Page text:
By Steven Wasser - President, Verne Q. Powell Flutes, Inc.
Flutes have come a long way in the last 100 years, yet many musicians prize old Louis Lot, Haynes, and Powell flutes. Flute scales are better today, precision machining produces superior parts, synthetic pads are more stable, and silver is silver – or is it? Does something happen to silver over time that could have a beneficial effect on sound? In fact silver does change over time. It stress relieves and age hardens.
|Steven Wasser giving tour of Powell production facility
When any metal is worked, such as by cutting, extruding, or bending, it becomes stressed. In its “relaxed” or unstressed state, the molecular structure of metal looks something like graph paper, with a nice, regular geometric structure. When the metal is stressed, some of those boxes get scrunched up, and some become bigger and misshaped. As a result of these irregularities the metal is unable to vibrate as freely as it would do in its pure, unstressed condition. These irregularities can cause dead spots in a flute. In our experience resonance is better with silver that has been stress relieved.
Hardness correlates with stiffness or rigidity. When metal flexes it absorbs or diffuses energy. Since flutes are very inefficient at converting your air into sound, small differences in how that air energy behaves can affect acoustical output. We believe that the slight age hardening of older silver flutes has a positive effect on response.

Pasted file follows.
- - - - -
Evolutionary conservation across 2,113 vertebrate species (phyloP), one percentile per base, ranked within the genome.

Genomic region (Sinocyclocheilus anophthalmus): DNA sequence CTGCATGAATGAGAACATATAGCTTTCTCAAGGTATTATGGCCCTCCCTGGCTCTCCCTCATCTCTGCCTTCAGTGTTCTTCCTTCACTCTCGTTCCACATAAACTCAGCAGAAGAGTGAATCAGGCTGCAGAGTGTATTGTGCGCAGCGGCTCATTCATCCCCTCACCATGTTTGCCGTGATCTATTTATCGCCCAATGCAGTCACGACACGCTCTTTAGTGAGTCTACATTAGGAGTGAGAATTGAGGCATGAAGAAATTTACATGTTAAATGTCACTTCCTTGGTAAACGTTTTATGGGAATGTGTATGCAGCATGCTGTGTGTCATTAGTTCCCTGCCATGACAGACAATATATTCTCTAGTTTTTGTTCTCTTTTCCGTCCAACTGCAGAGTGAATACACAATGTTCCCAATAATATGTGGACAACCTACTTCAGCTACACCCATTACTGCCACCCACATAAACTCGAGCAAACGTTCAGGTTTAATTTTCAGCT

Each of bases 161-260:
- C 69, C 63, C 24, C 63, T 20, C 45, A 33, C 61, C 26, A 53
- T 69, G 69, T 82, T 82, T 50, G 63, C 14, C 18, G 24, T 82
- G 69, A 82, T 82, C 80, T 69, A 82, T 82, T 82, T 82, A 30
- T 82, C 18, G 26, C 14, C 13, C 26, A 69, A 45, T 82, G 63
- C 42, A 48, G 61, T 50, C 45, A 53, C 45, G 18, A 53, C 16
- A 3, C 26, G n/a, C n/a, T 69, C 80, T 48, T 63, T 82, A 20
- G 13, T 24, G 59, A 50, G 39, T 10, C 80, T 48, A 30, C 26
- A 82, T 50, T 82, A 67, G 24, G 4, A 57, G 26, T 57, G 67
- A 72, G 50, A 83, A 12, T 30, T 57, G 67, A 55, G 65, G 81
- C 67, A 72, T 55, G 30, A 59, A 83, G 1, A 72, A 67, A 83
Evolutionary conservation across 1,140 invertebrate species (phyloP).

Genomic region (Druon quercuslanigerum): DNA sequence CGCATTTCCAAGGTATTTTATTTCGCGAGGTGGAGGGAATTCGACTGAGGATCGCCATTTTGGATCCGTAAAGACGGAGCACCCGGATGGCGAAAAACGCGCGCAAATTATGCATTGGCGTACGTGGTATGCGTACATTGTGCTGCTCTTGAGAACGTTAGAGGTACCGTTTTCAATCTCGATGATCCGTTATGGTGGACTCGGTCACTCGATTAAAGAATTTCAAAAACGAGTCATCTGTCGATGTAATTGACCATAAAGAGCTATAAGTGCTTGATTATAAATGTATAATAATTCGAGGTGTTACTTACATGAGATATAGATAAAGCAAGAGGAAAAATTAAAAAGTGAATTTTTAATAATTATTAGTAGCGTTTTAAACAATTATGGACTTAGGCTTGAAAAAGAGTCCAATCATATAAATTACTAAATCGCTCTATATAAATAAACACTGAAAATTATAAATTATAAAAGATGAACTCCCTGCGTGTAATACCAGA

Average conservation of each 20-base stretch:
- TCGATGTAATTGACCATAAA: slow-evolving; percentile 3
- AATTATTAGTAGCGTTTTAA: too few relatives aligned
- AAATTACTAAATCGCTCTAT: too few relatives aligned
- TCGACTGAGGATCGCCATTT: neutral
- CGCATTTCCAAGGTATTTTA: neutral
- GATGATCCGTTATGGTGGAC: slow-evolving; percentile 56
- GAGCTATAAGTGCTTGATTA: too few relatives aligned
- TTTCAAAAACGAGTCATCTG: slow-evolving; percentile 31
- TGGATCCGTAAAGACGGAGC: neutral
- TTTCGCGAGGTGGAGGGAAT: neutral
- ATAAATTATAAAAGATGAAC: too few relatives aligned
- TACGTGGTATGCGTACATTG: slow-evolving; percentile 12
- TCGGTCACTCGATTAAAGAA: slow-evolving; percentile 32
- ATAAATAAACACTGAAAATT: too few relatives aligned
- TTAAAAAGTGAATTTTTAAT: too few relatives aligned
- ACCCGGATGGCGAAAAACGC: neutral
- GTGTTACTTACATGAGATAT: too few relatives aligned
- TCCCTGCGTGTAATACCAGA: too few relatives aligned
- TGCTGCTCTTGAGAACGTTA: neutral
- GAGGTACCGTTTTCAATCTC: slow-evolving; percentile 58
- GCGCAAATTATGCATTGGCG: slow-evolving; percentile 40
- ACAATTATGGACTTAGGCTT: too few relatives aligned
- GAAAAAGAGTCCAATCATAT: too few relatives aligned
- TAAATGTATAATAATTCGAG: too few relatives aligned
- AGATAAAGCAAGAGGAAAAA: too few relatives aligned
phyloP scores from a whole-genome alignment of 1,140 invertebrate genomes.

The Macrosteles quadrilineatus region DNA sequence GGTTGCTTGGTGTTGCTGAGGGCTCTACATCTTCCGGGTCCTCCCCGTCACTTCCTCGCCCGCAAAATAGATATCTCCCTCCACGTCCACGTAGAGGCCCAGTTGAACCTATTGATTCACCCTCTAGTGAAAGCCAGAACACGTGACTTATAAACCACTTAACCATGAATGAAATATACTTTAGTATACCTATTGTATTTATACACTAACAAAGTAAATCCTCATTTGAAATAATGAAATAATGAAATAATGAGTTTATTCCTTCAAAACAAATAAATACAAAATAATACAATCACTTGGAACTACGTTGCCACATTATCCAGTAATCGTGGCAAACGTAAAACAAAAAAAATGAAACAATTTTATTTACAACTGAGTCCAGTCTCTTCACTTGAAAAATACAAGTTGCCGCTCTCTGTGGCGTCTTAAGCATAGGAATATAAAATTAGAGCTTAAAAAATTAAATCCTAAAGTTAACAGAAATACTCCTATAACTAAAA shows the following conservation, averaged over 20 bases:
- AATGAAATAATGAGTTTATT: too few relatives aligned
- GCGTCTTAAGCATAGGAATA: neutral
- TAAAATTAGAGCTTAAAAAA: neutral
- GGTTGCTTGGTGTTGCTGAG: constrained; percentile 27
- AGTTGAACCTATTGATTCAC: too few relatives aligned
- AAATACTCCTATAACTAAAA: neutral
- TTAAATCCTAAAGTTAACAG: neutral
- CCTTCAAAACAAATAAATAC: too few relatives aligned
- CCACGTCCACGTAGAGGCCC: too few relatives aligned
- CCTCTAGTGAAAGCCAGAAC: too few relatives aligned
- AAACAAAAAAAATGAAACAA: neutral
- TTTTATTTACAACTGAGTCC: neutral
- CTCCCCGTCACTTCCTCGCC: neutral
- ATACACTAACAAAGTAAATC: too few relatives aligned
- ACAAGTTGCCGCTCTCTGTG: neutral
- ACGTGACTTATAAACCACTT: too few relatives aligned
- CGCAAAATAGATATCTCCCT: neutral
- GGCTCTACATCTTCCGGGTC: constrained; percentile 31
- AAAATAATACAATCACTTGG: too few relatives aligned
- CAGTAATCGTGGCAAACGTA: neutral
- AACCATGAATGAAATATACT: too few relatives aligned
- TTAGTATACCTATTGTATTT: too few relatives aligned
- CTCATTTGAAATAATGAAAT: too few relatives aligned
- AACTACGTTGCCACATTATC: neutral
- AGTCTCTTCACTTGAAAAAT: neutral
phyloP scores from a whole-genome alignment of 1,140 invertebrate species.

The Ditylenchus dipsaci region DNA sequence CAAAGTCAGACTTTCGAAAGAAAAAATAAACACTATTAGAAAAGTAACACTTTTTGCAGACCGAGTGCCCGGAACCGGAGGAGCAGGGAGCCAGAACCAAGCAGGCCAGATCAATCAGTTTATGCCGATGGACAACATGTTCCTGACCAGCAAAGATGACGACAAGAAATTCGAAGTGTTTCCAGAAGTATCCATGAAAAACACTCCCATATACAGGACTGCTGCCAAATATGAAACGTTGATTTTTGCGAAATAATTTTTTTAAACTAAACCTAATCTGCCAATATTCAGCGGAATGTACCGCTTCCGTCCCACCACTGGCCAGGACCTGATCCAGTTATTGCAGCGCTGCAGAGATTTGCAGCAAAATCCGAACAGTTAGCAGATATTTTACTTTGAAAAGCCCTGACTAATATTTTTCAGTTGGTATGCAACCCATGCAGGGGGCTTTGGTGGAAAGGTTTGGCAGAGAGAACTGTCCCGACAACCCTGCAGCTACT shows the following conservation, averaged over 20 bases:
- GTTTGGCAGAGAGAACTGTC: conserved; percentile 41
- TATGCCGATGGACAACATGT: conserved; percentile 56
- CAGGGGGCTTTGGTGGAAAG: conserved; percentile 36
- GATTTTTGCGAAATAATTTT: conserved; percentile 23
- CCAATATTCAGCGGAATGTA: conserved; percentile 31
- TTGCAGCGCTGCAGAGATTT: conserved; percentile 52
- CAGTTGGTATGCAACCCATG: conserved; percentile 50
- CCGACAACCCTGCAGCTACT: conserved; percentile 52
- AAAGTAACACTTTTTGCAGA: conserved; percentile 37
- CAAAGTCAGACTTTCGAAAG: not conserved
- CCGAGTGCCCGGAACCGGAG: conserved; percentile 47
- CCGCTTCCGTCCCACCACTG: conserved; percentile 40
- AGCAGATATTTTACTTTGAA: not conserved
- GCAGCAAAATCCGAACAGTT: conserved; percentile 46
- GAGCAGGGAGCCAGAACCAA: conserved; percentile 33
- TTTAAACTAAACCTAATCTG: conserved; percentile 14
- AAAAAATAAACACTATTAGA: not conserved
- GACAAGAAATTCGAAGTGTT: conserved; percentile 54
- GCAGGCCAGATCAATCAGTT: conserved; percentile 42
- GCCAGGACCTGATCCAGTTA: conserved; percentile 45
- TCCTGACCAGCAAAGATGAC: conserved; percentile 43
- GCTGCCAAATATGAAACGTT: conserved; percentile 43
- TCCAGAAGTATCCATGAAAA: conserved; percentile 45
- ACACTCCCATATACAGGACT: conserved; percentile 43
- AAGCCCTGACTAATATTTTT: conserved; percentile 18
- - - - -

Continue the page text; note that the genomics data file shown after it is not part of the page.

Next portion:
Does anything else change over time with older silver flutes? Well, yes, the instrument is subject to daily vibration from being played and is swabbed. We cannot document what effect, if any, might arise from these activities, but some flutists are convinced that they make a difference.
Is there a way to produce some of the effects of aging on silver in new silver flutes? Yes. At Powell we use a variety of techniques to keep the molecules of the flute body as even as possible. When we solder we generally heat the entire body at once, evenly, rather than spot soldering one location at a time. And when we’re done, we cryogenically treat the entire flute. There is solid documentation that cryogenic treatment age hardens and/or stress relieves certain metals, but data for the effect of cryogenic treatment on sterling silver are inconclusive. Based on years of subjective testing we believe cryogenic treatment stress relieves silver and slightly age hardens it.
Some of the qualities of older flutes may also be perceptual rather than real. A number of years ago one of our customers was complaining that new Powell flutes did not have cups properly centered over the tone holes. I was surprised because we use gages that are accurate to within the thickness of a human hair. Then this customer came with Powell flute #2000 made by “Mr. Powell” which he proudly showed me. As I looked at this flute I noticed that the trill cups were severely bent – nearly 1/8”. Apparently when Mr. Powell made this flute the trill cups were not centered properly. Rather than re-make the keys he simply bent them so that they covered the tone holes. When I pointed this out to the customer he was shocked. He somehow noticed if our new flutes cups were off center by 0.003”, but never noticed that the trill cups on Powell #2000 were grossly off center.
Beauty is in the eye of the beholder. We have thought about the way flutes age and have tried to mate a process for aging the flute with modern elements like improved scale and keys.